"When people are saying that sex offenders are routinely and quietly being pardoned, you have to think about that," said Carabash, whose book is expected to be published this year. "There's not many of them."
Carabash believes the number is reliable, as long as the National Parole Board, which does not release a breakdown of crimes garnering pardons, is consistent in notifying police of sex-offender pardons.
The Harper government said this week it will make it harder, or even impossible, for sex offenders to receive pardons, following revelations that former junior hockey coach Graham James was pardoned in 2007.
James was sentenced to 3 1/2 years in prison in 1997 after he pleaded guilty to sexually assaulting former NHL player Sheldon Kennedy and another unnamed player about 350 times over 10 years.
Craig Jones, executive director of the John Howard Society, said the number of pardoned sex offenders shows "there is less to be concerned about than meets the eye."
The Conservative government, instead of breeding fears that public safety is in jeopardy, should instead study the issue of pardoned sex offenders and make a reasoned decision on whether it should be harder for them to qualify, said Jones.
Furthermore, he said, Public Safety Minister Vic Toews was wrong to say this week that sex offenders should perhaps be ineligible for pardons because they have a history of reoffending.
"That is a statement that is not based on the evidence," Jones said. What is known, he added, is that the more sex offenders are isolated as pariahs, the more likely they will be driven to reoffend. Otherwise, their rate of recidivism is below the norm.
Pardons, designed to help offenders who have served their time to get on with their lives, remove criminal offences from public record, permitting recipients to travel, find jobs and secure housing.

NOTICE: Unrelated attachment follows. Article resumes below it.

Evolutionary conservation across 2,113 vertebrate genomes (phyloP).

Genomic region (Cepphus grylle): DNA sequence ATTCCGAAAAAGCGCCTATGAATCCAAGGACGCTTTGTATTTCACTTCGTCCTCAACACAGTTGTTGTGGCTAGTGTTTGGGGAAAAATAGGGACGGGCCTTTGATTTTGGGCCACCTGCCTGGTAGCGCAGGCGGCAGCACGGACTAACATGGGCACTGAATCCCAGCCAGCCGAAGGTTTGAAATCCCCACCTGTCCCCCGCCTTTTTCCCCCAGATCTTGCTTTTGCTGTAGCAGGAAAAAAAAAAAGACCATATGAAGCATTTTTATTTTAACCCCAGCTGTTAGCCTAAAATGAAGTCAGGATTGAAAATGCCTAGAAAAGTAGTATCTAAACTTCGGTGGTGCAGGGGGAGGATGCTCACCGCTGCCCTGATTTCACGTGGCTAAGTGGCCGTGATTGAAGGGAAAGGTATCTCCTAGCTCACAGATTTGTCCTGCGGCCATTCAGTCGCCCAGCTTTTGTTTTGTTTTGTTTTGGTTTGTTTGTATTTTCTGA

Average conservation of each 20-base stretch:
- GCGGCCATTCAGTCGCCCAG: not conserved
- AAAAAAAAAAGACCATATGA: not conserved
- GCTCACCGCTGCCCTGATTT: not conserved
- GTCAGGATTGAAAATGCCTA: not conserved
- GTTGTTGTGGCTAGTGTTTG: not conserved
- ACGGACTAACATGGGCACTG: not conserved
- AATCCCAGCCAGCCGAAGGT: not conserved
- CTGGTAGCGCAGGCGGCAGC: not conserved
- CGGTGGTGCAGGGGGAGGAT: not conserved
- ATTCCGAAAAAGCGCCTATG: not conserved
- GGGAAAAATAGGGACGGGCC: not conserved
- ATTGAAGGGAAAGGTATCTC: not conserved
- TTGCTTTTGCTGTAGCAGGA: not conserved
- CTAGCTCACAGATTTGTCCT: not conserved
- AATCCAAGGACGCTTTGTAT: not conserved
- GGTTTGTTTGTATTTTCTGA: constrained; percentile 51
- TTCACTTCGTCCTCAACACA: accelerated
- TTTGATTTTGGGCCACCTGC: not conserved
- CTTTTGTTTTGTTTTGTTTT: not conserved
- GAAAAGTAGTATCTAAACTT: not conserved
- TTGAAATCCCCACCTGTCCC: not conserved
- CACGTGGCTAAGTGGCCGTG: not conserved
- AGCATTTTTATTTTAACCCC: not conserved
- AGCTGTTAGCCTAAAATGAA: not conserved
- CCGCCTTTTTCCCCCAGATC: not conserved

While they do not erase criminal records, they effectively make them invisible in routine record checks by keeping them in a separate file and banning disclosure of any information.
There is an exception for pardoned sex offenders, who are flagged in police databases in the event they apply for jobs that will put them in contact with children or other vulnerable people.
Offenders can apply for a pardon after three or five years, depending on the seriousness of their crimes.
They are routinely granted as long as offenders can demonstrate that they have behaved.
The Criminal Records Act does not differentiate pardon applicants by the type of offence they have committed, nor does it allow the board to refuse to grant a person a pardon based on the nature of their crime.
Carabash, a business lawyer who also runs a website offering free legal advice, said he does not think sex offenders should receive pardons.
But the law is the law, and until it is changed, it is unfair to accuse the National Parole Board of dropping the ball, he said.
"The pardon system is probably working. It just needs minor tweaking," he said. "I, for one, am not in favour of pardoning people who have been convicted of sex offences but we can't be pointing the finger at the National Parole Board when all they are doing is their job."